9. Last year I grew beet and we pickled it and sometimes roasted it. We are just eating the last jar of pickled beet so we are looking forward to a new harvest. We also have lots of garlic growing in our veg garden, so your recipe will fit in fine down here on the farmingfriends farm. Thanks for sharing and I love the photo of the lamb with the beet.

    Sara from farmingfriends in the UK

  10. I like beets but don't eat them as often as I could. Perhaps if I had my own garden patch and a super cute lamb to keep me company I'd incorporate them into my diet more...the beets...not the lamb!

  11. anything caramelized with garlic is a good thing...

  12. You grow your own beetroots, how lucky! Your posts always make me dream (of a better life)...

  13. Susan,
    That's my kind of recipe.

  14. Everyone keeps telling my I should try beets, but I have it in my head I hate them. Perhaps it's time to put this notion to rest. Great recipe!

  15. What a fabulous sounding recipe! I've just tried growing beets last fall in 5 gallon containers (no room for a vegetable garden!) and they were delicious.

  16. Thanks. I will try this tomorrow:)

  17. My beets are just starting to sprout... I'll have to try this recipe when they get a little bigger. I always end up not eating them all... maybe this time I'll be planting for a second harvest. Thanks!

  18. What a fantastic recepie! can't wait to try it. I love your blog, girl after my own heart. Greetings from a damp garden in London, England.

  19. Hmm, I happen to have LOTS of beets and garlic. This might be just the right time for this.

  20. Thank you! So marvelous recipe! I like it! You can also try these recipes, may be you'll have some new ideas! Let me know!

  21. I had to wait a full season to try this with fresh beets. We live in South Florida and we just pulled our first crop for our growing season. Thank you so much for this recipe. It was the first time I've ever enjoyed eating beets!

  22. I was eager to taste this, so I diced the beets very fine (1/8" square by 1"), and crushed-then-minced the garlic.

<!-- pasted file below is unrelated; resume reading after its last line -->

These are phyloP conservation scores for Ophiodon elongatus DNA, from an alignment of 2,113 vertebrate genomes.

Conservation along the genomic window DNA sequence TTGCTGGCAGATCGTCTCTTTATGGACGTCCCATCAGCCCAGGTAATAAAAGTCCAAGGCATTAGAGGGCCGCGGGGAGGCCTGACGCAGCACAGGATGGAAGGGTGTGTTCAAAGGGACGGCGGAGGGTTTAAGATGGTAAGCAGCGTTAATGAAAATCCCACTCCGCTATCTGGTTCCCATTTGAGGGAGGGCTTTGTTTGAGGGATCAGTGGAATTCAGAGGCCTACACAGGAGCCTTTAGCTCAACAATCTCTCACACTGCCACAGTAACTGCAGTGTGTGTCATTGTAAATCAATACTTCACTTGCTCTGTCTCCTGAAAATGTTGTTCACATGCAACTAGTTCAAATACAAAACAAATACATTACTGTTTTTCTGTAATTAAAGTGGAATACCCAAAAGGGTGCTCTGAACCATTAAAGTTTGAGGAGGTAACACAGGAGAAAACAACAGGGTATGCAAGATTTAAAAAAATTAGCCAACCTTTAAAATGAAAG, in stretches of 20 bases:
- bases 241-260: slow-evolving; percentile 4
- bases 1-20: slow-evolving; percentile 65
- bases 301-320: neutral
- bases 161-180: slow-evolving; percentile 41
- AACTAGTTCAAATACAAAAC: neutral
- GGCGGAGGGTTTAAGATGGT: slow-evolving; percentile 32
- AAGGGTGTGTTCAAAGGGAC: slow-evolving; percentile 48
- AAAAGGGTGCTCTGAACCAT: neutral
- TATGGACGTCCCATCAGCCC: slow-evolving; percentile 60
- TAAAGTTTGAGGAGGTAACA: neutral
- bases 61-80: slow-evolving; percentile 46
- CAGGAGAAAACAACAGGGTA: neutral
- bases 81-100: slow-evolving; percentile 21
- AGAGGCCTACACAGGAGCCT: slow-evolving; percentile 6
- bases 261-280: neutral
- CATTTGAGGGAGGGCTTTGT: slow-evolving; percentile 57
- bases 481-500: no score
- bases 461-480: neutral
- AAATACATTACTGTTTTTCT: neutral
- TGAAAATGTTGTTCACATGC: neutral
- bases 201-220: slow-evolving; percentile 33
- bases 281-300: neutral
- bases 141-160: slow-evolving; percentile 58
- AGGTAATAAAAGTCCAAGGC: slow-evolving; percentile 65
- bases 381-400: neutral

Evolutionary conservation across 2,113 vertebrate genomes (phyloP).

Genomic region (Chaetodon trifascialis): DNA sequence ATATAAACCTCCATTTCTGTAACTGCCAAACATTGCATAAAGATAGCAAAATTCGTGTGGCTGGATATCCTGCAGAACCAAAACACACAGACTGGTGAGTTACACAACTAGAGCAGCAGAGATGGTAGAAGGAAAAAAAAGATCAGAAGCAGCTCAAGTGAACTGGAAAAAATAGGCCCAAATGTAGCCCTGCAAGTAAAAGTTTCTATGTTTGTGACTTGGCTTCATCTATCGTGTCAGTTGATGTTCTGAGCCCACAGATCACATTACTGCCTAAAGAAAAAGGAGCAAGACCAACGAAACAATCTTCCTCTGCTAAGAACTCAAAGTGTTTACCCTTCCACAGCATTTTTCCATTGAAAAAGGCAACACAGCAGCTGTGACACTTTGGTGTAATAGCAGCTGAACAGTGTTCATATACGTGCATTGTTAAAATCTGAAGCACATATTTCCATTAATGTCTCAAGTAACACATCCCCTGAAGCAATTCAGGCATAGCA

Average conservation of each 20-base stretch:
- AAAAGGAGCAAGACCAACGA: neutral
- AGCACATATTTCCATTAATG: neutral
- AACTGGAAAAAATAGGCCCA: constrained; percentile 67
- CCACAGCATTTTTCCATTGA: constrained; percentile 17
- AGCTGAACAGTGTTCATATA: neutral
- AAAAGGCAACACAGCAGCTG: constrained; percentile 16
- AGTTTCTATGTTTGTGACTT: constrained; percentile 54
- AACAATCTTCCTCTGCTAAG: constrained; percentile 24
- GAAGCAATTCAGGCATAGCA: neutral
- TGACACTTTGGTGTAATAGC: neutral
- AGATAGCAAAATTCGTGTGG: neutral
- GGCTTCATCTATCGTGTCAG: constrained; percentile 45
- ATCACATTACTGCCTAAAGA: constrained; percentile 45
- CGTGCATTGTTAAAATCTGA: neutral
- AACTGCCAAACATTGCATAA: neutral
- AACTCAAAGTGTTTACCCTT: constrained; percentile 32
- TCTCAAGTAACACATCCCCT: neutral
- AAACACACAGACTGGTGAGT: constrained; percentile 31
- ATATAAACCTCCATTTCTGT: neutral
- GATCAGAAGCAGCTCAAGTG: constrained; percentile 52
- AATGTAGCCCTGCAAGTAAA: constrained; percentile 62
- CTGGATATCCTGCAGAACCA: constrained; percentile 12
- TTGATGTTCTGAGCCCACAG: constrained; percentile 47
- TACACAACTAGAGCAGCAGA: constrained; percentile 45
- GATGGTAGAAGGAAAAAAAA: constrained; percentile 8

I also used some grease that was left in the pan from cooking bacon.

    It came out very nicely in 15 min., despite some very old, tough beets.

  23. so i know this was posted some time ago, but i just made my beets this way for dinner tonight (my husband and i are avid beet lovers) and i have to say thank you! absolutely delicious! my husband is now worried that i will no longer roast beets and only make them this way (and he is probably right).
    your recipes are always amazing. thanks for the great ideas!

  24. Susan, These were so simple and delicious that I couldn't help adding some cardamom and writing about them! Here's what I did:

  25. I enjoyed making your Caramelized Beets with Garlic recipe last week! I think I kind of burned the garlic - that's going to take some practice! - but everyone enjoyed it! I didn't make enough however, so I now know what you mean about using more beets than you think :-). Thanks!

    Cliff Sharples

  26. Hi Susan. This is only my second comment (and on a very old post at that) but I've been stalking your site for more than 2 years now. It's the only blog I read regularly. Just tried this recipe last week and my partner and I both loved it. Although it's not the official season, beets are popular here in winter, as they keep so well. So thanks to their deliciousness and their beautiful colour, these will be on our X-mas dinner table next week. Have a great Christmas, Cynthia (from London)

  27. I wasn't so successful with these. I used too much olive oil and salt, and think I left it on too long after putting the garlic in because it was actually crispy...

    I will try again with next week's beets!

  28. try trimming the ends washing really well, tossing them whole in olive oil then put in foil with a whole head of garlic cloves broke up in there, unpeeled. Liberally salt and pepper. then seal the foil and put on the grill outside or in the oven about 45 mins - an hour until a knife inserted feels no resistance. When you take them out, you can use rubber gloves to slip the skins right off, cut in quarters or however you like it, then take the roasted garlic cloves and squeeze out into beets, then mix. I could eat a gallon of these by my self. If there are leftovers, I put them in containers with some balsamic vinegar and eat cold, oh my yummy!!!


December 2015 update: Hi! For some reason I can't figure out, Blogger hasn't been letting me leave comments on my own blog (!) for the last several months, so I've been unable to respond to your comments and questions. My apologies for any inconvenience! You're always welcome to email me: farmgirlfare AT gmail DOT com.

Hi! Thanks for visiting Farmgirl Fare and taking the time to write. While I'm not always able to reply to every comment, I receive and enjoy reading them all.

Your feedback is greatly appreciated, and I especially love hearing about your experiences with my recipes. Comments on older posts are always welcome!

Please note that I moderate comments, so if I'm away from the computer it may be a while before yours appears.

I try my best to answer all questions, though sometimes it takes me a few days. And sometimes, I'm sorry to say, they fall through the cracks, and for that I sincerely apologize.

I look forward to hearing from you and hope you enjoy your e-visits to our farm!